Remove the chicken from the oil and place on the prepared wire rack/baking sheet. Bake on the top rack of the oven until cooked through and crispy, about 15 minutes.
To add some nutritive value to this meal, I made two delicious side dishes: carrot timbales (also courtesy of Paleo Comfort Foods) and braised red cabbage.
For starters, you’re going to need carrots. LOTS of carrots. I used a little over a pound, which yielded 4 6-ounce timbales.
Shred the carrots and 1 to 2 cloves of garlic. You can be old-school and use a box grater, or you can be
lazy like me and use a food processor.
Melt 2 tablespoons of ghee in a large skillet over low heat. Add the carrots, cover with a tight-fitting lid, and cook until brown and tender, about 45 minutes. Stir occasionally, and add a little bit of water if it starts to stick.
Next, put the carrots in the bowl of a food processor or blender and add 1/3 cup full-fat coconut milk, 1/2 teaspoon of paprika, 1 teaspoon of thyme, 1/8 teaspoon nutmeg (go easy—nutmeg is VERY overpowering), 1 teaspoon of cinnamon, and a big pinch of salt. Process or blend until completely smooth, adding more coconut milk if the carrots aren’t mixing nicely.
Add two eggs to the food processor or blender and process for 1 additional minute just to combine.
Preheat the oven to 325 degrees. (Note: I baked the carrot timbales before the chicken.) Put some water to boil on the stove-top.
Grease 4 6-ounce ramekins with olive oil or coconut oil. Evenly distribute the carrot mixture among the 4 ramekins and place in a large roasting pan.
When the water is boiling, pour it into the roasting pan so it comes halfway up the side of the ramekins. (You don’t have to be exact—just don’t completely cover them!) Bake for 45 minutes, or until set and beginning to brown on top and around the edges.
To make the cabbage, heat up 1 tablespoon of ghee and 1 tablespoon of lard (yes, lard) in a large skillet on medium, then add 1 large thinly sliced onion. Saute until light golden brown, about 7 to 8 minutes.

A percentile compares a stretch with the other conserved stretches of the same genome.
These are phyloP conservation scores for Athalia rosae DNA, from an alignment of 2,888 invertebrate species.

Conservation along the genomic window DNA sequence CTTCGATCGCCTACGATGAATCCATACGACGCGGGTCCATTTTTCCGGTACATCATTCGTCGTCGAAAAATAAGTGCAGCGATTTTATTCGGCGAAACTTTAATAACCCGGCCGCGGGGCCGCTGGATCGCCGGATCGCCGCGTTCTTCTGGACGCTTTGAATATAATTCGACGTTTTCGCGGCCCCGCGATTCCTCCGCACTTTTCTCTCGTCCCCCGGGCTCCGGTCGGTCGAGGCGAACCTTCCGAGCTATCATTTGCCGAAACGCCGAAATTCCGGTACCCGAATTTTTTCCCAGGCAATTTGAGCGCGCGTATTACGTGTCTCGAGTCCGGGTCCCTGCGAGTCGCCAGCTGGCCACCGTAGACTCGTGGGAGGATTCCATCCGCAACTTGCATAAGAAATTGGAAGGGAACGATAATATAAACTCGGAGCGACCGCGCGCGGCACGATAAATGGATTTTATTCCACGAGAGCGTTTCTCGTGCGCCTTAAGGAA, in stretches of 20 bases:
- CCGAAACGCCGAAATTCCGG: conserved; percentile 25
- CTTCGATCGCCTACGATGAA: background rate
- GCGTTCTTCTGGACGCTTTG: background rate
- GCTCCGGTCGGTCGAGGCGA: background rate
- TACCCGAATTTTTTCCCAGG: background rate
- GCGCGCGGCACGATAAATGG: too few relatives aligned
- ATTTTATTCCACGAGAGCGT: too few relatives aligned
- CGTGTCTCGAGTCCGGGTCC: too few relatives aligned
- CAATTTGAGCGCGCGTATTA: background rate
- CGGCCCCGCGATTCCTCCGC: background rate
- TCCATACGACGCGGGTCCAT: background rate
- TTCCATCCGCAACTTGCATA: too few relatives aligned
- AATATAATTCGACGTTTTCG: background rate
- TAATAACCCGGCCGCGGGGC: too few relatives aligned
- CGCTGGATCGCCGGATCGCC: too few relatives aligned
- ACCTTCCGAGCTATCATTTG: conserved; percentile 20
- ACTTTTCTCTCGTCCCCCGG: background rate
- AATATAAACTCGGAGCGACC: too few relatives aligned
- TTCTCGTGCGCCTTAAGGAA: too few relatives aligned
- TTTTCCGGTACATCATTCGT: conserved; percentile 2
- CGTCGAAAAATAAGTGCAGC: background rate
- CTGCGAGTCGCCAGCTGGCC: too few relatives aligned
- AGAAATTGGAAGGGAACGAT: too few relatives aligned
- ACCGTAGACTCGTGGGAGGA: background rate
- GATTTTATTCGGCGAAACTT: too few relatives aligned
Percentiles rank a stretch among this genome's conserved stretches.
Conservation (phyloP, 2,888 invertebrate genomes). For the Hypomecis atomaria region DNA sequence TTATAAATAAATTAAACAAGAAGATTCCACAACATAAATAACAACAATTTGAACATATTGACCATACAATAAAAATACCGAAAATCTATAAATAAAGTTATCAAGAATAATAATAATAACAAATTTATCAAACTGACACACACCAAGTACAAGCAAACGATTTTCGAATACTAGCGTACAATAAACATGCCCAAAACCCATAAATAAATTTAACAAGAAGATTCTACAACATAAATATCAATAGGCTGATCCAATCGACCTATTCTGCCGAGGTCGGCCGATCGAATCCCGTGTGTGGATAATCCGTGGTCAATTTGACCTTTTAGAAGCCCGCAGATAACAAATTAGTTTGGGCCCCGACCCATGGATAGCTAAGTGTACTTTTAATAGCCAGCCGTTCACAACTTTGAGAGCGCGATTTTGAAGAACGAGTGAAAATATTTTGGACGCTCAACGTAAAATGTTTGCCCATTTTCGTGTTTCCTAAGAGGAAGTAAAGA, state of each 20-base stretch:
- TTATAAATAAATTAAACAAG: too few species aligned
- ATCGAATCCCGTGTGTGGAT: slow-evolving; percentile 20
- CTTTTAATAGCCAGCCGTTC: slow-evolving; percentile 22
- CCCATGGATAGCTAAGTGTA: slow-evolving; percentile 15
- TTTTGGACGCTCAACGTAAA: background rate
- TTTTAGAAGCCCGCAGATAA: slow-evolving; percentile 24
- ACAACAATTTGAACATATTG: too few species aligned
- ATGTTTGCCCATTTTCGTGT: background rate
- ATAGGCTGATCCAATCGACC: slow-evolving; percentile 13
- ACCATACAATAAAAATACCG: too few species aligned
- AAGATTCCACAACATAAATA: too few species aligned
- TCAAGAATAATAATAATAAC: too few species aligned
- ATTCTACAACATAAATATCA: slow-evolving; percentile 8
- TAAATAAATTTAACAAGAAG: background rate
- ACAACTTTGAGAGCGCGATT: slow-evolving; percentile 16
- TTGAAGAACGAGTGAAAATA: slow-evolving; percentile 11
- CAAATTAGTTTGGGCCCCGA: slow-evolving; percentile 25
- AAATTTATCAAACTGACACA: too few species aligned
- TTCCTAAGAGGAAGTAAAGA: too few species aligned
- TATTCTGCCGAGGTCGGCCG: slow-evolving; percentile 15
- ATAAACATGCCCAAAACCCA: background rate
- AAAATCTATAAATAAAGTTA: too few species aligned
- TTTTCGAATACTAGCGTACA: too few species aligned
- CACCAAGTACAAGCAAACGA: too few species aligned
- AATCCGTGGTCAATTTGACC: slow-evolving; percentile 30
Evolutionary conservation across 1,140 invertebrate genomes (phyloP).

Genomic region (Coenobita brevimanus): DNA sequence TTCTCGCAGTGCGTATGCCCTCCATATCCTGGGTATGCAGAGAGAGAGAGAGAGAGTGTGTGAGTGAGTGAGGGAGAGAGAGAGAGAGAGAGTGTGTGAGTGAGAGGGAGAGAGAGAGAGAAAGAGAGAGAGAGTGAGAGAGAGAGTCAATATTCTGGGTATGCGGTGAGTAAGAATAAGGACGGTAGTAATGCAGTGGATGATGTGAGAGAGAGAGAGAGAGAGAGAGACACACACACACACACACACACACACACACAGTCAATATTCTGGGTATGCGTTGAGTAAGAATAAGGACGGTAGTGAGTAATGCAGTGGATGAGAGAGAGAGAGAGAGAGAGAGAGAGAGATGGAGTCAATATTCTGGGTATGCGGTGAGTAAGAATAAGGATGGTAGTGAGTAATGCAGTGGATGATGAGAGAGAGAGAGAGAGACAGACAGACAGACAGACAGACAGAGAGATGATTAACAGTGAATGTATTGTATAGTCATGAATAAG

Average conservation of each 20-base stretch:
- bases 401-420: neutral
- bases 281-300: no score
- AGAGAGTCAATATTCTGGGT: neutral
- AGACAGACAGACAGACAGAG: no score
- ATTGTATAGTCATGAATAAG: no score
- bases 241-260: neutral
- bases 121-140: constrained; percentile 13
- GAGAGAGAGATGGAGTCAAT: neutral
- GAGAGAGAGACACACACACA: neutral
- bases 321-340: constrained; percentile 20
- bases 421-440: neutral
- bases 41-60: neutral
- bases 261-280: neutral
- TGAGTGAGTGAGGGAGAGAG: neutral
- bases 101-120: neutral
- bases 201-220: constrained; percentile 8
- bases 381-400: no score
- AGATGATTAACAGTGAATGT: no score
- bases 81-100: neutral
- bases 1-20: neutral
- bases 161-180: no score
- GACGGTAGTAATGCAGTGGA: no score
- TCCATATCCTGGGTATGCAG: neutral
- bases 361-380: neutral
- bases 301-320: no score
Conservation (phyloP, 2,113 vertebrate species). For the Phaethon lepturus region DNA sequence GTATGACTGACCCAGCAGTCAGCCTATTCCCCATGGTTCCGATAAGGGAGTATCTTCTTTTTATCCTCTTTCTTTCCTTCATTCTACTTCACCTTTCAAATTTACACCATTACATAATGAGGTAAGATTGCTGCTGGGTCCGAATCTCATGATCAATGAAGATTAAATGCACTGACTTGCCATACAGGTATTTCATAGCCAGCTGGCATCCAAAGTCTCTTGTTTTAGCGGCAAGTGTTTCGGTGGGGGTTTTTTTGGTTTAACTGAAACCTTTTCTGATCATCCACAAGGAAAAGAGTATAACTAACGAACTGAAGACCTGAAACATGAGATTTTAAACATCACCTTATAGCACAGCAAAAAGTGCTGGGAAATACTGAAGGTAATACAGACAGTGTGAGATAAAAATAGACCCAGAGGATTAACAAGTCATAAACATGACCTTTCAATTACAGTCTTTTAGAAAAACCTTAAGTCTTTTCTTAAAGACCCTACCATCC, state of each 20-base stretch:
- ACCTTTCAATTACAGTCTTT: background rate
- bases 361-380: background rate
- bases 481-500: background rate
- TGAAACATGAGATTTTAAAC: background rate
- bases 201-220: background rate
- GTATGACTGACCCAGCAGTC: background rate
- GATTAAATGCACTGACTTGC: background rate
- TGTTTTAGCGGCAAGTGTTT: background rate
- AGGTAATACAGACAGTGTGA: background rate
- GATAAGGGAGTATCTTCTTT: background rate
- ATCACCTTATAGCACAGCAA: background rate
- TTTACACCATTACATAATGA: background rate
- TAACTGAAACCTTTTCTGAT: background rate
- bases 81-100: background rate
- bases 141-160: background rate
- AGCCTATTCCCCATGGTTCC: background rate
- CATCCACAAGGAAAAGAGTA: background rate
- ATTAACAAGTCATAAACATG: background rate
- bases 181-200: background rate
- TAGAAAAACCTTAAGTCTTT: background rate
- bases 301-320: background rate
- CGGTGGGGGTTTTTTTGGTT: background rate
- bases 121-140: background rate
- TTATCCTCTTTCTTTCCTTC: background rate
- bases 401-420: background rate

Add 1 small head of red cabbage to the skillet. (You could also use savoy or nappa cabbage.) Add 4 tablespoons of unfiltered apple cider vinegar, turn the heat down to low, and cook, stirring occasionally, for fifteen minutes. If the cabbage starts to dry out, add some more vinegar, water, or chicken stock.
Once the cabbage has softened a bit, season it well with salt and pepper. Add in one green apple, chopped into matchsticks, and stir it to incorporate. Cover the cabbage with a lid and cook until everything is tender, about another fifteen minutes longer.
Taste before serving, and add 1/4 cup orange juice if the cabbage seems bitter.
Voila—a flavorful, comforting meal that you CAN have. Don’t be ashamed to lick your fingers and scrape the plate!
What’s your favorite comfort food? Leave me a comment and let me know!
Tags: chicken, comfort food, delicious, healthy, paleo, vegetables
April 5, 2013
Roasting a whole chicken is great…but often, it leads to household warfare over who gets the juicy, flavorful dark meat and who’s stuck with the white meat.
With quail, everybody wins: each little bird has two legs and two wings to munch on. And—bonus—they take less than a half an hour to cook.
Of course, quail isn’t easy to find, but the search is definitely worth it. I got mine at our local butcher.
A note of caution: these little birds are often more skeleton than meat, so to avoid a pile of bones for dinner, try to buy them semi-boned.
To roast, preheat the oven to 500 degrees and grease a large glass roasting pan with olive oil or coconut oil. Dry the quails off with a paper towel, then place breast-side down in the pan. (They should be snug, but not overcrowded.) Season well with kosher salt and pepper.
Now, for the basting mixture, combine 1 tablespoon of melted ghee with 1 tablespoon of olive oil, then add 1 rounded tablespoon of cumin, 1 teaspoon of garlic powder, 3 tablespoons of orange juice, and 1/2 tablespoon (1 1/2 teaspoons) of raw honey. Stir well and adjust to taste.
Pour half of the basting mixture over the quails and evenly spread them with a brush.
Roast for 10 minutes, then remove the quails from the oven and baste with the remaining mixture. If the pan seems particularly dry, add 1/4 cup to 1/2 chicken broth around the edges. Place back in the oven for another 10 minutes to finish cooking.